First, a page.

{¶12} The same evidence refutes Brownlee's argument that he did not act with purpose to kill the victim, but only with an intent to injure. One conspirator is criminally liable for the acts of a coconspirators done in furtherance of the conspiracy and reasonably foreseeable as a necessary or natural consequence of the conspiracy. State v. Robinson, 98 Ohio App.3d 560, 574, 649 N.E.2d 18 (8th Dist.1994); State v. Chambers, 53 Ohio App.2d 266, 272, 373 N.E.2d 393 (9th Dist.1977). On this basis alone, the murder was a natural consequence of the conspiracy that sought, by Brownlee's own threat, to put the victim in his grave.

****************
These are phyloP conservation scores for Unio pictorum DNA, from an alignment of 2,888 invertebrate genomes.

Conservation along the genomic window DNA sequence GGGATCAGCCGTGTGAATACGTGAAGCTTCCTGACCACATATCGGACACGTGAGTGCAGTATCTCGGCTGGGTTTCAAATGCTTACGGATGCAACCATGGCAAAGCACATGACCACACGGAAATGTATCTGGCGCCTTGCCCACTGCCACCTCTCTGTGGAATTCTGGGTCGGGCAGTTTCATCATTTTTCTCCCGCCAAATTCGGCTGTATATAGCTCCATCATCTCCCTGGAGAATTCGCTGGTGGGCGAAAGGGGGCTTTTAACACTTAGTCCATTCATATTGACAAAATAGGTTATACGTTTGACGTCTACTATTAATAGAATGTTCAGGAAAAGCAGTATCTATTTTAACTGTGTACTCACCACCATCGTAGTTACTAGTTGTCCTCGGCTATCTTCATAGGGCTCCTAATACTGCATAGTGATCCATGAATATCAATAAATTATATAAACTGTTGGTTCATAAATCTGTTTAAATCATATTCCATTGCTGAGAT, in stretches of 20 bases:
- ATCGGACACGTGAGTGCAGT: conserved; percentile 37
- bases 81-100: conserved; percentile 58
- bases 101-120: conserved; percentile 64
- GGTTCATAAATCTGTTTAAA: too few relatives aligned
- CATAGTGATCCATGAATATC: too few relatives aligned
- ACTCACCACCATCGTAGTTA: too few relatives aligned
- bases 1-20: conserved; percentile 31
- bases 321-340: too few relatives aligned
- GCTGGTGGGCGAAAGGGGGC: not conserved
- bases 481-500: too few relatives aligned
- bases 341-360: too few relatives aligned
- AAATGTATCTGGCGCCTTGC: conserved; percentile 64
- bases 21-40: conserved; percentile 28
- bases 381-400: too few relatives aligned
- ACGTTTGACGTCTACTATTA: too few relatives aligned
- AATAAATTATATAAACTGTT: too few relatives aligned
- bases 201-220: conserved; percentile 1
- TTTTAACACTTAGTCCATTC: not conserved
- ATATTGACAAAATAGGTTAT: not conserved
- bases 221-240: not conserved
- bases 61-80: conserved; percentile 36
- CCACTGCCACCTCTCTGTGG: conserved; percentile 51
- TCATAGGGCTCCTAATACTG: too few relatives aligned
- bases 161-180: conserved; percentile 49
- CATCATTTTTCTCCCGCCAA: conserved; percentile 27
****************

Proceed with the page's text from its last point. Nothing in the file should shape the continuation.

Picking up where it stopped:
{¶13} And even if the evidence did not so strongly indicate that the object of the conspiracy was to kill the victim, Motley's testimony that he "accidentally" fired the gun did not absolve Brownlee. Motley testified that he pleaded guilty to "purposeful murder" for his part in the conspiracy. That was an admission that he acted purposely to kill the victim; it was evidence that the jury could view as establishing the true intent of the conspiracy. The firing of the gun was an act of a co-conspirator that did not constitute an independent intervening cause that freed Brownlee of responsibility for the victim's death. State v. Jefferson, 2d Dist. Montgomery No. 15828, 1997 Ohio App. LEXIS 887, 22 (Mar. 14, 1997).

         II. Trial Errors

         A. Jury Instructions